CDC update on vaping associated lung injuries in the US : chemical of concern detected
19 November 2019
Figures released by the Centers for Disease Control and Prevention (CDC) show that, as of 13 November 2019, there have been 2,172 cases of e-cigarette, or vaping, product use associated lung injury (EVALI) reported from all US states (excluding Alaska), the District of Columbia, and one US territory. Forty-two deaths have also been confirmed in 24 states and the District of Columbia.
All EVALI patients have reported a history of using e-cigarette, or vaping, products. These products can contain nicotine, tetrahydrocannabinol (THC) and cannabinoid (CBD) oils, as well as other substances and additives.
Bronchoalveolar lavage (BAL) fluid samples (fluid collected from the lungs) from 29 patients in 10 states were submitted to CDC and recent laboratory test results identified vitamin E acetate in all BAL fluid samples. This is the first time that CDC has detected a potential chemical of concern in biologic samples from patients with these lung injuries. These findings provide direct evidence of vitamin E acetate at the primary site of injury within the lungs.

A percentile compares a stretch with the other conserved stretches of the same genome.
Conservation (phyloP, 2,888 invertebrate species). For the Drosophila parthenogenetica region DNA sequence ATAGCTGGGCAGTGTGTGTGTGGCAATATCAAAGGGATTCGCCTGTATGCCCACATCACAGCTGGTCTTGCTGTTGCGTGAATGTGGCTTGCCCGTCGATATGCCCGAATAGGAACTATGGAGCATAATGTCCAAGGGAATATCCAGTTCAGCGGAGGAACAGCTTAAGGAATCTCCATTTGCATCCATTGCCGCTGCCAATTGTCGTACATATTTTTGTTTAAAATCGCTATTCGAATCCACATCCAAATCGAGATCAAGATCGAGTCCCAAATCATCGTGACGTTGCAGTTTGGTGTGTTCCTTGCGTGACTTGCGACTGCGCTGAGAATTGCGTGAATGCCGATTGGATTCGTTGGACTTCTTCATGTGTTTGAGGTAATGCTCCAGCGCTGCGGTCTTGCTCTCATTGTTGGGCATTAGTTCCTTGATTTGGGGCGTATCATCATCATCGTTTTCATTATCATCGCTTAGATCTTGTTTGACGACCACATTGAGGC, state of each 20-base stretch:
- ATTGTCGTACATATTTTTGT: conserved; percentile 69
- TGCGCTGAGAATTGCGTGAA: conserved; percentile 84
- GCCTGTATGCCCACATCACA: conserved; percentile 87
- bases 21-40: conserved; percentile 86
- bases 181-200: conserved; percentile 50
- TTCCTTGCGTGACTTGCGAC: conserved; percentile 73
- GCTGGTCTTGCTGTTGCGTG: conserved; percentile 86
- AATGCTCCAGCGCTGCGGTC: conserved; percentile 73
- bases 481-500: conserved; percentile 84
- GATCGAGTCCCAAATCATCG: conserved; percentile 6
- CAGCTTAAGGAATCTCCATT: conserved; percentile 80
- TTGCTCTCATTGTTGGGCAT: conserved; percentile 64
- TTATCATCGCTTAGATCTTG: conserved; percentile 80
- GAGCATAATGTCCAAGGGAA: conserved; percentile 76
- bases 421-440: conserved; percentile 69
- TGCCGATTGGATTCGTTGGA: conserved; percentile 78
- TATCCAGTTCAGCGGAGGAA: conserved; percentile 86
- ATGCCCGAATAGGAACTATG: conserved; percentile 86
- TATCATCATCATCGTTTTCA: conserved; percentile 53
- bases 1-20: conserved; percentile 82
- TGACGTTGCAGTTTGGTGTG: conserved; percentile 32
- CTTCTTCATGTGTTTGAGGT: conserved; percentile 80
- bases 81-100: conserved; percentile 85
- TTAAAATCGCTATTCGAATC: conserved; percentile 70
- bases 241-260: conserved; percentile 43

Vitamin E acetate is used as an additive in the production of e-cigarette products, because it resembles THC oil and can also be used as a thickening ingredient. Most EVALI patients report a history of using THC-containing products and THC is present in most of the samples tested by the Food and Drug Administration (FDA) to date. The latest national and state findings suggest products containing THC, particularly from informal sources such as friends, family, in-person or online dealers, are linked to most of the cases and play a major role in the outbreak.
However, CDC state that no one compound or ingredient has emerged as the cause of these illnesses to date and it may be that there is more than one cause of this outbreak, with many different substances and product sources still under investigation. While it appears that vitamin E acetate is associated with EVALI, CDC state that evidence is not yet sufficient to rule out contribution of other chemicals of concern. Therefore, the ongoing CDC advice is to consider refraining from use of all e-cigarette products and, in particular, THC-containing products, especially those from informal sources.
Previous news items on this topic can be read in the HPS Weekly Report CNs 53/3609, 53/3508 and 53/3406.
Source: CDC, 14 November 2019